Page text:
ISIL Fighters take to the streets of Northern Iraq
ISIL Fighters take to the streets of Northern Iraq
ISIL Fighters take to the streets of Northern Iraq

Spokespeople for the Islamic State have stated that the Caliphate demands to be recognized as a cricketing nation and furthermore have called upon the International Cricket Council to award them O.D.I status in the lead up to the 2015 Cricket World Cup.

The ICC World Cup is hosted ever four years, in 2011 it was hosted throughout the Indian subcontinent and next years event is set to take place in both Australia and New Zealand.

Despite the fact that the table of countries for the upcoming competition has concreted for many months now, ISIL still ask that they be included as a late entrant into the round-robin. One of the first steps they have made towards being internationally recognized as a legitimate state.

The Islamic State of Iraq and the Levant also translated as the Islamic State of Iraq and Syria, also known by the Arabic acronym Daʿish[a] and self-described as the Islamic State (IS), is a Sunni, extremist, jihadist, self-proclaimed caliphate state in Iraq and Syria in the Middle East.

“Cricket remains the only element of the western world of which we are willing to entertain,” say Islamic State spokesman, Abu Maluth.

“Unfortunately we were not organized in 2011, we could not field a team. However, as one of the most powerful governments in the Middle East at this time, we are offended that we have not been invited to Australia and New Zealand for next years I.C.C Cricket World Cup,”

Syria and Northern Iraq are a stronghold for the ICC.
Syria and Northern Iraq are a stronghold for the ICC.

International Cricket Council CEO David Richardson has stated that he understands it would be unfair to allow ISIL into the competition at such late notice, but also states that their inclusion would prove crucial for the future of Cricket in the Middle East.

“We have always been an organization that steers away from prejudice and discrimination, for us to turn our backs on the interest shown by ISIL purely because of their religious ideals would be quite hypocritical,”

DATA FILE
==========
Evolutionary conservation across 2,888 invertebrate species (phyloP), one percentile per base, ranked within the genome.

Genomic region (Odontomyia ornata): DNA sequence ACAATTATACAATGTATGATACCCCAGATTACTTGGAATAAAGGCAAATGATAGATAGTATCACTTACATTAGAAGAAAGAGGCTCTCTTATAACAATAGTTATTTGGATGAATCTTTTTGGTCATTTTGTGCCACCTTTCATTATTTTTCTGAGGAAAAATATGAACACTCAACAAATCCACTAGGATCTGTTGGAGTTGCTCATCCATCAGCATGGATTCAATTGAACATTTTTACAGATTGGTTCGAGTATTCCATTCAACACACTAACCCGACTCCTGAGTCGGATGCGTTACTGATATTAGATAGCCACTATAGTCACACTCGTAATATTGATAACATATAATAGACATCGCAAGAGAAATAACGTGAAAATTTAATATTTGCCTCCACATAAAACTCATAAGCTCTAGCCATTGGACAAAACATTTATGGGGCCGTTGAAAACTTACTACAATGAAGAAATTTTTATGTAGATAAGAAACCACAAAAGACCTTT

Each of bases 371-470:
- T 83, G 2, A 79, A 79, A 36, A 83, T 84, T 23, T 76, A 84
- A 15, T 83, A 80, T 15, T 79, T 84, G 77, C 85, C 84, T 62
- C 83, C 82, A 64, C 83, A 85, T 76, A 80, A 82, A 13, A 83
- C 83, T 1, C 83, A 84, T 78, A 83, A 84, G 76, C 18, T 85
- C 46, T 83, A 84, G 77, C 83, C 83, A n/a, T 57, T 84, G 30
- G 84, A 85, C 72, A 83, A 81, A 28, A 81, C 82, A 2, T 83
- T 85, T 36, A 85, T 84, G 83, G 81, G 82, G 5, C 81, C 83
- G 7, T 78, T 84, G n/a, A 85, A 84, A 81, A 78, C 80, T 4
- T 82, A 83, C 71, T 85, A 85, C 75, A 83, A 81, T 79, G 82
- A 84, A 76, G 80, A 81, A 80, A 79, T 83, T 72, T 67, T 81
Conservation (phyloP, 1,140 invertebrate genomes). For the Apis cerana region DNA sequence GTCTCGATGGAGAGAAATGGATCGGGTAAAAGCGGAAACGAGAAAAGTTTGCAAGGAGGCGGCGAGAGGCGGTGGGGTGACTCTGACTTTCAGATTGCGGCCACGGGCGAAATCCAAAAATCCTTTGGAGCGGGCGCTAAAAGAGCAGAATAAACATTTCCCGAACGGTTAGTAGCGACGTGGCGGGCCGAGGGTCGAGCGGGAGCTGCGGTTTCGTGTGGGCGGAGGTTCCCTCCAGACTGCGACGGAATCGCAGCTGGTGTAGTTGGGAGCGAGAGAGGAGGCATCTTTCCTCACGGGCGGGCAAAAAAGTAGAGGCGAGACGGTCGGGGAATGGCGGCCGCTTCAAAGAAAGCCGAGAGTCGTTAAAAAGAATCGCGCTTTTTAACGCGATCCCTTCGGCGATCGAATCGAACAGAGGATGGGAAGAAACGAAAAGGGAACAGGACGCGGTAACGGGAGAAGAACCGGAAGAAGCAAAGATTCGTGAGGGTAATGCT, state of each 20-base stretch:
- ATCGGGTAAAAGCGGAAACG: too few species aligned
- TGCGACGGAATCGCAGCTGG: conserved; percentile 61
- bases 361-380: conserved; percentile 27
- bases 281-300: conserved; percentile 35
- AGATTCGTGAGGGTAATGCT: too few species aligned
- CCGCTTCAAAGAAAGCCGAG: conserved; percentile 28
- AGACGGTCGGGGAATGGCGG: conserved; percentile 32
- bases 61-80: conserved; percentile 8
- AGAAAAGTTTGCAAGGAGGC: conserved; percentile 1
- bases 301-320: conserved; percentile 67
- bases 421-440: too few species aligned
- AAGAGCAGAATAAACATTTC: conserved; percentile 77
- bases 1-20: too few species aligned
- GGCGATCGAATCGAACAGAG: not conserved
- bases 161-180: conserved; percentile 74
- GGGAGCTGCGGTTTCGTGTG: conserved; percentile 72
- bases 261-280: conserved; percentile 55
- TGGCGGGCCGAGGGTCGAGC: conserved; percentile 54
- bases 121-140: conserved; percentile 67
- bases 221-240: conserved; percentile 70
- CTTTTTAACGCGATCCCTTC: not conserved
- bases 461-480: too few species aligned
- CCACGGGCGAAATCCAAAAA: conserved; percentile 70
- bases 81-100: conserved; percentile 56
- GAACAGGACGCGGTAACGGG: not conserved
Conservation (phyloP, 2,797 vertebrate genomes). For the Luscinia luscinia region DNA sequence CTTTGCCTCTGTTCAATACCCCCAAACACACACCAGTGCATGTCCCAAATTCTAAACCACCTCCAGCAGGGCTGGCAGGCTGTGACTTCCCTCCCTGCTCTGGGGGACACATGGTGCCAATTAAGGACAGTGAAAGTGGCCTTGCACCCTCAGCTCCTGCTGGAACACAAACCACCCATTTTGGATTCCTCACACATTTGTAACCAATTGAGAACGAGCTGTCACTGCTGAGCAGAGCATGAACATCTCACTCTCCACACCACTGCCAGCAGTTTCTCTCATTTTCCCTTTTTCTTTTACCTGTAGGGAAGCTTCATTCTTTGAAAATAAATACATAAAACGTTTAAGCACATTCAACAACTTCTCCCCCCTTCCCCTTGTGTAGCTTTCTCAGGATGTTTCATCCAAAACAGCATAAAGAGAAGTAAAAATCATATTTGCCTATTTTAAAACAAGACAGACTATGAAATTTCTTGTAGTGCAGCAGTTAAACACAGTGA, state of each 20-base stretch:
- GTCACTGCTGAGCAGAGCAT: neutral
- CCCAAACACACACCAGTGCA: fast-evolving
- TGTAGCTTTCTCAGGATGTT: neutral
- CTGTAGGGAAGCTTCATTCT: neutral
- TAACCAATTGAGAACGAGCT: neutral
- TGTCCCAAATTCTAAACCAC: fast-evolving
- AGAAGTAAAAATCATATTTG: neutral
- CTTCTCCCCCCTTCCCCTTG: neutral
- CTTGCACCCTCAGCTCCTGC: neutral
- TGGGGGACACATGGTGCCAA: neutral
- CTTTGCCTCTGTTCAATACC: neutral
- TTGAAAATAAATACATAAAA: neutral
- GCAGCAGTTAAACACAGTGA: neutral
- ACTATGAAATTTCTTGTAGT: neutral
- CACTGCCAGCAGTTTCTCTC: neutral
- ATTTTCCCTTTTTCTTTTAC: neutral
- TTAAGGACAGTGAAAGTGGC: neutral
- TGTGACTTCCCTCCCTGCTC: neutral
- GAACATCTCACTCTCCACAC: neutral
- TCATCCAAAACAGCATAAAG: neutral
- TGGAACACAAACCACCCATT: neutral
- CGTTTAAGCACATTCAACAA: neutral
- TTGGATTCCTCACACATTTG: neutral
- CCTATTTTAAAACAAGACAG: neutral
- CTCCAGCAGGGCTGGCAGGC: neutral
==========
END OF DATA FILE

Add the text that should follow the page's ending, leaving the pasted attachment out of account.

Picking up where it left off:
“We understand that it may be unfair to allow them into the competition so late in proceedings, however we need to think about the future of our game. We realize that the cricket community of Northern Iraq and Syria are far more important to our game than Bangladesh or even New Zealand,”

When asked if he was concerned about the war crimes being committed by the ISIL fighters, the CEO stated it was no concern for him.

“I am from a country that has been boycotted in the past, it is a horrible thing to be boycotted” says Richardson, who’s personal experiences as an international cricketer was marred by the sporting world’s blacklist on his home country South Africa, due to his governments refusal to end the Apartheid regime.

“All we look for is motivation in these teams and respectable behavior on the pitch. Of course they need to be funded as well… ISIL seem to have that covered.”

As for their behavior on the pitch, Abu Maluth says the Islamic State are making no promises.

“Put it this way, if we are allowed to join the other countries in Australia and New Zealand next year. We will work hard to put our political ideals aside for a couple of months,”

“But we will still be attempting to behead Australian and English opponents with our infamous bouncers.

“These people think they have seen bodyline before… I don’t think so. Prepare for some chin music.”



  1. I don’t think they should let them play. They don’t play fair and might corrupt other cricketers who are quite young and vulnerable.

  2. As one hapless ISIL cricketing writer/blogger was heard to comment recently: “Man! Who you gotta kill to get your comment posted around here?!”


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